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Eight generations and still growing

Posted by stephanie rogers on May 4, 2021 in News
Dwayne Barteaux and family
Dwayne Barteaux and family

Dwayne Barteaux has a bad habit.

He likes to plant things and he likes to grow them. Each year, his habit gets worse as he grows more and more -tree fruit and a few vegetables, that is.        

"My family and I take great pride in knowing that as farmers, we are blessed to be able to produce world-class and high-quality fruit that contributes to a healthy lifestyle for the modern consumer,” says Dwayne.

And that’s why every year he expands Barteaux Farms, located in Moschelle, NS, a little more.

“We’ve been farming this land in Annapolis County for eight generations,” Dwayne adds, “a generational legacy that I take great pride in.” Dwayne manages the operation, working alongside his father, Robert (Class of ’62), their 13 employees and setting the groundwork for his son Jordan and nephew, Jonah.

Barteaux Farms grows tree fruit using the trellis system. Using this method, they are able to produce a lot more fruit per acre of land. The trees and rows can be much closer together, resulting in a higher production per area. Their product is harvested to be sold at the Annapolis Farmers Market and to Scotian Gold.

The Barteaux’s are proud of their success and rightfully so.

“We’ve been able to take a small farm, in the Western end of the valley and grow top quality products that are accepted to the Scotian Gold chain,” says Dwayne. “Scotian Gold only takes the best products and the fact that they have accepted us into their organization – we couldn’t be any prouder.”

He adds that seeing your product in a chain grocery store, or having a customer come directly to the market looking for your product is equally as satisfying. “You could be having a really bad day, but then someone compliments you on your product, or you see it in the store – that really picks you up. It makes it all worthwhile.”

Each year, an additional 5,000 trees are planted, expanding their operation and yield. “We try to re-new about five-10 percent of the farm, every year and do a small expansion.”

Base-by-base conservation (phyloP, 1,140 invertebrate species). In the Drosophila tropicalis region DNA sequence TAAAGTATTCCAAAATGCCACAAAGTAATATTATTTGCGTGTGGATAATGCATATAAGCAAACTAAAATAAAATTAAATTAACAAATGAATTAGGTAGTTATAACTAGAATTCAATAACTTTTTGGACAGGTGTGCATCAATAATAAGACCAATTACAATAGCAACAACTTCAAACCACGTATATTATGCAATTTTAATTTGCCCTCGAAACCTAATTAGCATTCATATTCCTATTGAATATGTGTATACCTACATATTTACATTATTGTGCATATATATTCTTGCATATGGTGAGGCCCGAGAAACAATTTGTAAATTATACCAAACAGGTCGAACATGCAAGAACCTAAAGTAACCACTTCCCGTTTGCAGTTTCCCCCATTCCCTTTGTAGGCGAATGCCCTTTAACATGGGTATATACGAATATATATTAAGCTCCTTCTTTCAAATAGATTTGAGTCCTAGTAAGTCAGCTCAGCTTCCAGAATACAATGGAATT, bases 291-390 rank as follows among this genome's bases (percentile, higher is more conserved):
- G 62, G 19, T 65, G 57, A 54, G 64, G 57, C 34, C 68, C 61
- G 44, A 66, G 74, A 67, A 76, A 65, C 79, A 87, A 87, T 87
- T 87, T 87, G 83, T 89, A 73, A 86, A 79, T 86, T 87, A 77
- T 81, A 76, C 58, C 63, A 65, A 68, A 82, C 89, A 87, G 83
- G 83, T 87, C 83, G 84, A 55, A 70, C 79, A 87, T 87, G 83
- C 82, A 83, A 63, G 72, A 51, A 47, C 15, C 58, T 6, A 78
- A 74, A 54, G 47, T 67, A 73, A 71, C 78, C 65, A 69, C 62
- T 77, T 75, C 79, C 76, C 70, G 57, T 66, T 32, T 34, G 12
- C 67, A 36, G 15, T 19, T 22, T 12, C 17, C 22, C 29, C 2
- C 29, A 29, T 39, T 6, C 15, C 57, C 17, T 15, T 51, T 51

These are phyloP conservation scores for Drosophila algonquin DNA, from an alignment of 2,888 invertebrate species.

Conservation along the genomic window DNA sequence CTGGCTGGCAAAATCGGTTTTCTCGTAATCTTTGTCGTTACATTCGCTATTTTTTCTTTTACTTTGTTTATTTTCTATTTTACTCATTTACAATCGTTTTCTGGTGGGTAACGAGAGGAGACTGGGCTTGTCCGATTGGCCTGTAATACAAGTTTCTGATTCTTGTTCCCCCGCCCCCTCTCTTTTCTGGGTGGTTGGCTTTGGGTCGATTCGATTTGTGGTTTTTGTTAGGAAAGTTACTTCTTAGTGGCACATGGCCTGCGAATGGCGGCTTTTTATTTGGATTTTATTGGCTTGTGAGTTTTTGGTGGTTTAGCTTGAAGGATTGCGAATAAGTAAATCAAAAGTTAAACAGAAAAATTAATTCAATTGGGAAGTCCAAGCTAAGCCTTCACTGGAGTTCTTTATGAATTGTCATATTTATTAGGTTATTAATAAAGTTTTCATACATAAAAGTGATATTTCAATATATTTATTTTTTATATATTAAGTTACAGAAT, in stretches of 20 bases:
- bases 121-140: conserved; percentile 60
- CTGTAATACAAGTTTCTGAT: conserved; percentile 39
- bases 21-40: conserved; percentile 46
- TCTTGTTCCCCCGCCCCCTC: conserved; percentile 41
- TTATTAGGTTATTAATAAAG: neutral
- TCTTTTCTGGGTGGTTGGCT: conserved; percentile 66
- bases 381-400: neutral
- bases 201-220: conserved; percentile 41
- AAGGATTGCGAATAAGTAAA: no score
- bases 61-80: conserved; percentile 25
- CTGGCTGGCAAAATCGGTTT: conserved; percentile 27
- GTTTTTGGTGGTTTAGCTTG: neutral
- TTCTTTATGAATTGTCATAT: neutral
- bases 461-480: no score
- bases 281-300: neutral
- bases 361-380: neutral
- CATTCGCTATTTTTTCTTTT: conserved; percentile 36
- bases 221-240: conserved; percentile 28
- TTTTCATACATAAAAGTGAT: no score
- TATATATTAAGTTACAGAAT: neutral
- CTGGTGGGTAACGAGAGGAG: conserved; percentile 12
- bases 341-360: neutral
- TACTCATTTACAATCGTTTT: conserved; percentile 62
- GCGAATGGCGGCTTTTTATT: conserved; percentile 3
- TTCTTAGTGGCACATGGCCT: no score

In 2020, that expansion was a little bigger than normal.  Barteaux Farms, in partnership with another grower, purchased a plot of land 40 minutes away, near Berwick, NS, adding 15,000 new trees. This year, Dwayne plans to add another 25 – 30,000 trees.

For Dwayne, farming in Atlantic Canada has its advantages, “here, we can operate on a smaller scale and still be profitable,” he says. Not to mention, the Atlantic climate is less harsh than other regions, adding another benefit.

But it also has its challenges.

“The sheer distance from our Atlantic farm locations to major commercial markets can be a transportation challenge and for farmers like me, it is difficult to successfully manage a u-pick operation or an independent farm market in rural counties where consumer foot-traffic is low due to low-density population growth,” says Dwayne.

Dwayne is a strong believer that to be successful in farming, you can’t sit still. “We can’t accept the status-quo,” he says, “we need to constantly grow our businesses and expand on what we are doing. We need to seek out and exploit new technologies, new markets and of course, new and even more exciting varieties of fruit to grow.”

For young people considering a career in agriculture, such as his son, Jordan, who is in his first year at the Agricultural Campus, Dwayne stresses the level of commitment required to farm.

“This is hard word. It’s physically challenging, technically challenging and emotionally challenging. A formal education is key, and you need to be passionate about what you are doing.”

And Dwayne has the passion and drive - as long as can get labour to help harvest his crops, he has no intention of slowing down. Or certainly, quitting this habit of his.

“We’re going to keep going. There is no limit.”